Crossing the Delaware

Happy 4th of July!

I think one of the coolest things about living in New York City is the close proximity of everything you’ve ever learned about in early American history.

For example: Ann heard about a great flea market in Lambertville about a 1.5 hour drive from NYC, so one weekend we rented a car to go check it out.  It was a beautiful drive.  In fact if you drive about about 40 minutes west out of the nasty, industrialized, polluted parts of New Jersey directly across from NYC, you can actually see why New Jersey is the Garden State (and I always thought they were just being sarcastic!).

As we are getting close to the market, we noticed that we were driving parallel to a rather large river.  We pondered briefly what it might be, but being from Texas and California neither of us knew and service was sketchy at best so we couldn’t look it up.

As we’re walking around the stalls, curiosity got the better of me and I asked one of the locals.

The Delaware River.

THE Delaware River?!?!?

She looked at me like I was crazy….yes, Pennsylvania’s right over there.

I mean, we knew we weren’t far as we were heading to Philly after the flea market (which is the Golden Nugget if you’re wondering), we just didn’t realize it was so close.  As we departed the Golden Nugget and continued to follow the Delaware River en route to Philly, we see a sign: Washington’s Crossing.

THE Washington’s Crossing?!?!?  The one immortalized by Emanuel Gottlieb Leutze and is considered to be a pivotal turning point in the American Revolution?  Surely not.  But yes, indeed, Siri confirmed it (once we got to the interstate and had better service).

In case you’re a bit fuzzy on the details of The Christmas Night Crossing, Mount Vernon has a lot of information on it, like:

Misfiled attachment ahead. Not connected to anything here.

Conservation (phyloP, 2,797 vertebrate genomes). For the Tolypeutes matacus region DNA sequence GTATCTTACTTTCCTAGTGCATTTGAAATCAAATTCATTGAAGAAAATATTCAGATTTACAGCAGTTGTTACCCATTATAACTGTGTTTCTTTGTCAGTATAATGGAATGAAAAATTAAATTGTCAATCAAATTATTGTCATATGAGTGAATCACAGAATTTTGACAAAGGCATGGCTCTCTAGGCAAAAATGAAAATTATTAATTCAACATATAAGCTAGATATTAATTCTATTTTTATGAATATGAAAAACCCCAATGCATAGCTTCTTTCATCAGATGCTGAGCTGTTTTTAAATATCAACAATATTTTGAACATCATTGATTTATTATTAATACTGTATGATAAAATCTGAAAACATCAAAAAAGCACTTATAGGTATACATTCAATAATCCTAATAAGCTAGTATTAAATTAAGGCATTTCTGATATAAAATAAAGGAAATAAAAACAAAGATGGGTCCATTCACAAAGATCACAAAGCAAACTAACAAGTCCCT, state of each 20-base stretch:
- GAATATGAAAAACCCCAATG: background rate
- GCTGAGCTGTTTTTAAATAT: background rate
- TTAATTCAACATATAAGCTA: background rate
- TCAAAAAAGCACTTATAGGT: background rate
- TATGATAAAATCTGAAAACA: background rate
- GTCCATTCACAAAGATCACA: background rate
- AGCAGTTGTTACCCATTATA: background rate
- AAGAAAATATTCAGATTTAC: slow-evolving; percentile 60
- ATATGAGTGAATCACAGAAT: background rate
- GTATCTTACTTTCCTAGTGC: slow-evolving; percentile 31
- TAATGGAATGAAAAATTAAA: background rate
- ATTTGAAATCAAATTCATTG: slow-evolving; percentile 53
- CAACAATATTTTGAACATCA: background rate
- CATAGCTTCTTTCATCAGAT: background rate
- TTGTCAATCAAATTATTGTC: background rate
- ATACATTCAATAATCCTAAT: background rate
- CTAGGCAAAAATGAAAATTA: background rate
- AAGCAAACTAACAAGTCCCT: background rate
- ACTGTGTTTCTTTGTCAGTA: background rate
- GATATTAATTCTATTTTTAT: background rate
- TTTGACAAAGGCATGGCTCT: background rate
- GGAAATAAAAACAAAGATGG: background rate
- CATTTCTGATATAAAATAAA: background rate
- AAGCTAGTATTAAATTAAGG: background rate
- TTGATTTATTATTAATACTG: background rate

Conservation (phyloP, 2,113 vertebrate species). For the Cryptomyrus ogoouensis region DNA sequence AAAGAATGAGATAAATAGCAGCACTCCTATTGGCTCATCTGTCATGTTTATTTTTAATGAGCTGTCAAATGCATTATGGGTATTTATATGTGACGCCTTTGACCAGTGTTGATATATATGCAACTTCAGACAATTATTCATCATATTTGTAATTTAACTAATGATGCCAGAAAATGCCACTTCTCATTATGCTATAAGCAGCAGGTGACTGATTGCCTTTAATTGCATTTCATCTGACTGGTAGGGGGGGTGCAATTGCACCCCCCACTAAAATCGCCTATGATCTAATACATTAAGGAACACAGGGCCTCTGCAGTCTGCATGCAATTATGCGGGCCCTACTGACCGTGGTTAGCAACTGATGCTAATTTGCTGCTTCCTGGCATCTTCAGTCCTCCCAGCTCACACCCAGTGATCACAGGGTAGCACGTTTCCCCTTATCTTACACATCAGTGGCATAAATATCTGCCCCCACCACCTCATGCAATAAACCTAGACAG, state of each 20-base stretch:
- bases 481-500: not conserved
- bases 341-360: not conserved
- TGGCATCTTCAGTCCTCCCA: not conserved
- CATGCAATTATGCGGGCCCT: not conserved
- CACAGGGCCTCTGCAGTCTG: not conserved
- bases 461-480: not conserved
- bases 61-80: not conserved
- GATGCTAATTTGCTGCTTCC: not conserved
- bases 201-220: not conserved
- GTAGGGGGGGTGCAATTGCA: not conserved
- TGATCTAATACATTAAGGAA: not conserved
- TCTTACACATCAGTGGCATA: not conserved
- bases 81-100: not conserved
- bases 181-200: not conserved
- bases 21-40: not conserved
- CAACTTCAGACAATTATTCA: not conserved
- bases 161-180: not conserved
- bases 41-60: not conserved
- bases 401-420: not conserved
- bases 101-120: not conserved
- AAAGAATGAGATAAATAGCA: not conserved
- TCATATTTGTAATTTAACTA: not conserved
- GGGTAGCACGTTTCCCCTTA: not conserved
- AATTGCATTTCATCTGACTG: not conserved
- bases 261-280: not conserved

• Washington’s aim was to conduct a surprise attack upon a Hessian garrison of roughly 1,400 soldiers located in and around Trenton, New Jersey.
  • Washington hoped that a quick victory at Trenton would bolster sagging morale in his army and encourage more men to join the ranks of the Continentals come the new year–and it worked.  The stunning victory served to rebuild American morale after a summer of defeats and setbacks.
  • After several councils of war, General George Washington set the date for the river crossing for Christmas night 1776.
  • The Delaware River is less than 300 yards (268m) wide at the point where Washington’s army crossed
  • It took the American army roughly 4 hours to march from the river crossing site to the outskirts of Trenton
  • Temperatures for the crossing ranged from 29 degrees to 33 degrees, with brisk winds coming out of the north east.
  • Future US President James Monroe crossed with the American forces and was wounded at the Battle of Trenton.
  • Washington’s attack mortally wounded Col. Johann Rall, the Hessian commander, killed 22, wounded another 83, and led to the capture of more than 890 Hessian soldiers.

If you’re interested, the Washington Crossing Historical Park does a Christmas Day reenactment of Washington’s Crossing.  And if you can’t/don’t want to make it, but do want to watch, they have kindly posted the entire ceremony on YouTube (please note, it is the FULL ceremony, not a 3 minute video highlight reel…)

Originally, that was going to be my post, however, since it IS July 4th and we did go to Philadelphia, I feel like I need to include some pictures of Philly as well.  I mean, it was the location of the First and Second Continental Congresses, the Liberty Bell, and where the Declaration of Independence was penned (along with a whole lot of other stuff not mentioned)!

On a side note, Philly is a very dog friendly place–even to the Darling Princess Adelaide, whom most New Yorkers find scary–so we stopped a lot on our walk through downtown Philly so people could say hi and pet them!

Unfortunately, we were too late to get tickets for the tour and Liberty Bell–so we just wandered around for awhile, just taking in the history of the place!

Happy 4th!

 

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